As a student, you can speak with your tutor about Disabled Students Allowance to help get what you need and cover the cost.

Disabled Students Allowance

At work, you can speak with your employer about Access to Work. You may be able to get a grant to help cover the cost of what you need.

Access to Work

Preparing for your meeting

You may not have much time to explain your needs to a healthcare professional like a doctor, OT or specialist. There are some things you can prepare to help you make the most of your time and receive the best support possible.

Explain your needs in writing

Before your phone call or meeting, write down:

  • the task you want to do and why it's difficult
  • things you've tried and why they do not work
  • how you think the equipment or assistive technology will help you

This will be helpful if you have to speak with healthcare professionals who have not met you yet.

Finding the right equipment and assistive technology

Make a list of questions

Have a list of questions ready. You may want to ask them:

  • what their role is and what team or service they work with
  • their work mobile number, office number and email address
  • what happens after your first meeting
  • what the process is
  • when you can expect to hear from them
  • what you should do if you do not hear from them
  • to give you a call in a week to update you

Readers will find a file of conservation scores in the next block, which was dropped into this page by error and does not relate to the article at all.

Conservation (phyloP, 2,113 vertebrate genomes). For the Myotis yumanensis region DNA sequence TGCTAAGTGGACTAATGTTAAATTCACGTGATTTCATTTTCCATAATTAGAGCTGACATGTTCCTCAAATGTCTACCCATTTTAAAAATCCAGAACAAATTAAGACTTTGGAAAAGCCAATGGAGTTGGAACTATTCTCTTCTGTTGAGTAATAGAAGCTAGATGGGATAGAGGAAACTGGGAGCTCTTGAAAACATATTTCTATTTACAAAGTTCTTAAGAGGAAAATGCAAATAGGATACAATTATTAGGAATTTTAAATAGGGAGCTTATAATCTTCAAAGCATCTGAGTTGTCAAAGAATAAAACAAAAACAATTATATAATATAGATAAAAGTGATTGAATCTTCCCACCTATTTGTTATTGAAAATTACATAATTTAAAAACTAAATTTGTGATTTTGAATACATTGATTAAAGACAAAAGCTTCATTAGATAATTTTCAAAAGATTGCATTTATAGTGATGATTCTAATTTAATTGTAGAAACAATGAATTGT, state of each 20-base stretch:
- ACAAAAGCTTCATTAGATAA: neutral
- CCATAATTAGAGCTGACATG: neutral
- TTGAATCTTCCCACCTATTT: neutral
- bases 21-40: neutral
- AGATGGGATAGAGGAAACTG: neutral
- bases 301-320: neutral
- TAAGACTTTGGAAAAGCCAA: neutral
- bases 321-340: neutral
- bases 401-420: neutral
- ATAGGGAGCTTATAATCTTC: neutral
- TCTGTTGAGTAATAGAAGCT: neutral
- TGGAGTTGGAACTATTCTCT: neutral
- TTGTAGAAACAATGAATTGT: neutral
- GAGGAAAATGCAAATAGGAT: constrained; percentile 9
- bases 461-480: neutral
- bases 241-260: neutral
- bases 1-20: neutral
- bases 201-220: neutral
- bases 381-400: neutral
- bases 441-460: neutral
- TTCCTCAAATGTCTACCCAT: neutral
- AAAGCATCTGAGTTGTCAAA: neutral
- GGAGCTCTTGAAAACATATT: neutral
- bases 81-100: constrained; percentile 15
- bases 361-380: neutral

Keep records

Keep all the information about your case. Ask for copies of your assessments and discharge notes.

Access to medical reports and health records (Citizens Advice)

Keep all letters and make notes at every appointment. Write down:

  • who you talked to
  • the date and time
  • what you discussed
  • the outcome or actions you agreed
  • when they said they would contact you

Ask them to explain again if you do not understand something.

The process varies depending on what you need. It may take you longer to receive more complex equipment and technology. Some departments may also have a waiting list. You can call or email your healthcare professional to ask for an update.

Warning Hospital admissions can hold up referrals

Your community services and referrals may be put on hold when you are in hospital. Speak with your medical staff if you're worried about this.

You can ask for an OT assessment before you leave hospital without needing to see your GP. There may be a waiting list. Your community team will be different to the one you have in hospital.

Challenging a decision

The NHS looks at the simplest and most cost-effective products first and what's available in your area. They may not be able to offer the exact piece of equipment or technology you want.

Challenging recommendations about NHS disability equipment

Last reviewed by Scope on: 17/10/2023